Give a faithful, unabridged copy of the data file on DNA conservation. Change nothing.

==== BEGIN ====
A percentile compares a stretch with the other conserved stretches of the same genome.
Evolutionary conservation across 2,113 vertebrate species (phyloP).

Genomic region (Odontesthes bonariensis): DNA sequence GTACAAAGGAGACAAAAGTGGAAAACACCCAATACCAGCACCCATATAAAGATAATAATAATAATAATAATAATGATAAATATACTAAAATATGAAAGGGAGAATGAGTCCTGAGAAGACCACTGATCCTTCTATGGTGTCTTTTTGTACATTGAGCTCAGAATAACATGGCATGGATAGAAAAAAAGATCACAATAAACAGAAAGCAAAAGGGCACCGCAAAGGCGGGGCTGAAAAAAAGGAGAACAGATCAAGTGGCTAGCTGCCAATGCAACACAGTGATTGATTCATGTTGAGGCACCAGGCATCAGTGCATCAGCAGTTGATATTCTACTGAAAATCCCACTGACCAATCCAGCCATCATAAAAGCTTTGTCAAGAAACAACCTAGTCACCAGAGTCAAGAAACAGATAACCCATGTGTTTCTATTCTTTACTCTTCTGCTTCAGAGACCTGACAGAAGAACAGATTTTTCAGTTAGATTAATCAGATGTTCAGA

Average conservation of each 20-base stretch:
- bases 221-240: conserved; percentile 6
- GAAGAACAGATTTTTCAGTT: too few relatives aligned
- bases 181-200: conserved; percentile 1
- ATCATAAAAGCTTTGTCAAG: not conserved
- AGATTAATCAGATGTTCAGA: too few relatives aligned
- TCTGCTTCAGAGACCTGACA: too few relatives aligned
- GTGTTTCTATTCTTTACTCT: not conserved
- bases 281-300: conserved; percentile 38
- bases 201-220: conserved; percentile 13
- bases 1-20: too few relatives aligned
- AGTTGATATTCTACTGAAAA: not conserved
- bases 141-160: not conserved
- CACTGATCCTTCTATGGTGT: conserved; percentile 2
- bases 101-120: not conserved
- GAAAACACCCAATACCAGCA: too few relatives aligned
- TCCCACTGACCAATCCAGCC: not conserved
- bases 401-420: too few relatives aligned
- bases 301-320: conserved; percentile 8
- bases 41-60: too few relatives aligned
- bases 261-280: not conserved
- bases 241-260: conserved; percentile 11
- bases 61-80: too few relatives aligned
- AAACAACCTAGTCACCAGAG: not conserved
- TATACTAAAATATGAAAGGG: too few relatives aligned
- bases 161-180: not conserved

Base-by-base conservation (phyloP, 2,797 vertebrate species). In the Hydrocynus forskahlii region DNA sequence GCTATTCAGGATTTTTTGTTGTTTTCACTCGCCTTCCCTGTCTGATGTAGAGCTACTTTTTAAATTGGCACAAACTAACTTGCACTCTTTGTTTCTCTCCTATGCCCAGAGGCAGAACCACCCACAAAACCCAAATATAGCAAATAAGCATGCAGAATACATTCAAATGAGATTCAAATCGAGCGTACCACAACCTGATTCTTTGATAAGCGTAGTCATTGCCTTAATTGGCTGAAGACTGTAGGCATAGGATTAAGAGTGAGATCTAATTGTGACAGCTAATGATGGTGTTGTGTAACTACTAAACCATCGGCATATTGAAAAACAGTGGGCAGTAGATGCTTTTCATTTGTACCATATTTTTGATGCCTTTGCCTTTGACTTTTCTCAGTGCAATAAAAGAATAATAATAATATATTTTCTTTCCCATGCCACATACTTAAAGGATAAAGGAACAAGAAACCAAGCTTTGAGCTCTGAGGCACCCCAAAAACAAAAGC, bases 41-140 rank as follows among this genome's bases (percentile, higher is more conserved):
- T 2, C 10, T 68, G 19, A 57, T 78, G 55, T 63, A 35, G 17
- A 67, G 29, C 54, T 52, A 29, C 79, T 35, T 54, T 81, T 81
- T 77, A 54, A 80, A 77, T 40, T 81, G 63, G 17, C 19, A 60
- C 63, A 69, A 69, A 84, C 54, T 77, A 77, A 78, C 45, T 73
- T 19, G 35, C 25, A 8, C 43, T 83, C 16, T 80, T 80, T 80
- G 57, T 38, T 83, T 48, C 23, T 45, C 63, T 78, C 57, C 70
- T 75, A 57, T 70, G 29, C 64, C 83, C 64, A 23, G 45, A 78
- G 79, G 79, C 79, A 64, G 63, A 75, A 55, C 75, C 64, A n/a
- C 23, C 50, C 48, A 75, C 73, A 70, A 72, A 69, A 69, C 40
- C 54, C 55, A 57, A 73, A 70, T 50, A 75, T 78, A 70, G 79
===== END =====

A percentile compares a stretch with the other conserved stretches of the same genome.
Evolutionary conservation across 2,113 vertebrate species (phyloP).

Genomic region (Odontesthes bonariensis): DNA sequence GTACAAAGGAGACAAAAGTGGAAAACACCCAATACCAGCACCCATATAAAGATAATAATAATAATAATAATAATGATAAATATACTAAAATATGAAAGGGAGAATGAGTCCTGAGAAGACCACTGATCCTTCTATGGTGTCTTTTTGTACATTGAGCTCAGAATAACATGGCATGGATAGAAAAAAAGATCACAATAAACAGAAAGCAAAAGGGCACCGCAAAGGCGGGGCTGAAAAAAAGGAGAACAGATCAAGTGGCTAGCTGCCAATGCAACACAGTGATTGATTCATGTTGAGGCACCAGGCATCAGTGCATCAGCAGTTGATATTCTACTGAAAATCCCACTGACCAATCCAGCCATCATAAAAGCTTTGTCAAGAAACAACCTAGTCACCAGAGTCAAGAAACAGATAACCCATGTGTTTCTATTCTTTACTCTTCTGCTTCAGAGACCTGACAGAAGAACAGATTTTTCAGTTAGATTAATCAGATGTTCAGA

Average conservation of each 20-base stretch:
- bases 221-240: conserved; percentile 6
- GAAGAACAGATTTTTCAGTT: too few relatives aligned
- bases 181-200: conserved; percentile 1
- ATCATAAAAGCTTTGTCAAG: not conserved
- AGATTAATCAGATGTTCAGA: too few relatives aligned
- TCTGCTTCAGAGACCTGACA: too few relatives aligned
- GTGTTTCTATTCTTTACTCT: not conserved
- bases 281-300: conserved; percentile 38
- bases 201-220: conserved; percentile 13
- bases 1-20: too few relatives aligned
- AGTTGATATTCTACTGAAAA: not conserved
- bases 141-160: not conserved
- CACTGATCCTTCTATGGTGT: conserved; percentile 2
- bases 101-120: not conserved
- GAAAACACCCAATACCAGCA: too few relatives aligned
- TCCCACTGACCAATCCAGCC: not conserved
- bases 401-420: too few relatives aligned
- bases 301-320: conserved; percentile 8
- bases 41-60: too few relatives aligned
- bases 261-280: not conserved
- bases 241-260: conserved; percentile 11
- bases 61-80: too few relatives aligned
- AAACAACCTAGTCACCAGAG: not conserved
- TATACTAAAATATGAAAGGG: too few relatives aligned
- bases 161-180: not conserved

Base-by-base conservation (phyloP, 2,797 vertebrate species). In the Hydrocynus forskahlii region DNA sequence GCTATTCAGGATTTTTTGTTGTTTTCACTCGCCTTCCCTGTCTGATGTAGAGCTACTTTTTAAATTGGCACAAACTAACTTGCACTCTTTGTTTCTCTCCTATGCCCAGAGGCAGAACCACCCACAAAACCCAAATATAGCAAATAAGCATGCAGAATACATTCAAATGAGATTCAAATCGAGCGTACCACAACCTGATTCTTTGATAAGCGTAGTCATTGCCTTAATTGGCTGAAGACTGTAGGCATAGGATTAAGAGTGAGATCTAATTGTGACAGCTAATGATGGTGTTGTGTAACTACTAAACCATCGGCATATTGAAAAACAGTGGGCAGTAGATGCTTTTCATTTGTACCATATTTTTGATGCCTTTGCCTTTGACTTTTCTCAGTGCAATAAAAGAATAATAATAATATATTTTCTTTCCCATGCCACATACTTAAAGGATAAAGGAACAAGAAACCAAGCTTTGAGCTCTGAGGCACCCCAAAAACAAAAGC, bases 41-140 rank as follows among this genome's bases (percentile, higher is more conserved):
- T 2, C 10, T 68, G 19, A 57, T 78, G 55, T 63, A 35, G 17
- A 67, G 29, C 54, T 52, A 29, C 79, T 35, T 54, T 81, T 81
- T 77, A 54, A 80, A 77, T 40, T 81, G 63, G 17, C 19, A 60
- C 63, A 69, A 69, A 84, C 54, T 77, A 77, A 78, C 45, T 73
- T 19, G 35, C 25, A 8, C 43, T 83, C 16, T 80, T 80, T 80
- G 57, T 38, T 83, T 48, C 23, T 45, C 63, T 78, C 57, C 70
- T 75, A 57, T 70, G 29, C 64, C 83, C 64, A 23, G 45, A 78
- G 79, G 79, C 79, A 64, G 63, A 75, A 55, C 75, C 64, A n/a
- C 23, C 50, C 48, A 75, C 73, A 70, A 72, A 69, A 69, C 40
- C 54, C 55, A 57, A 73, A 70, T 50, A 75, T 78, A 70, G 79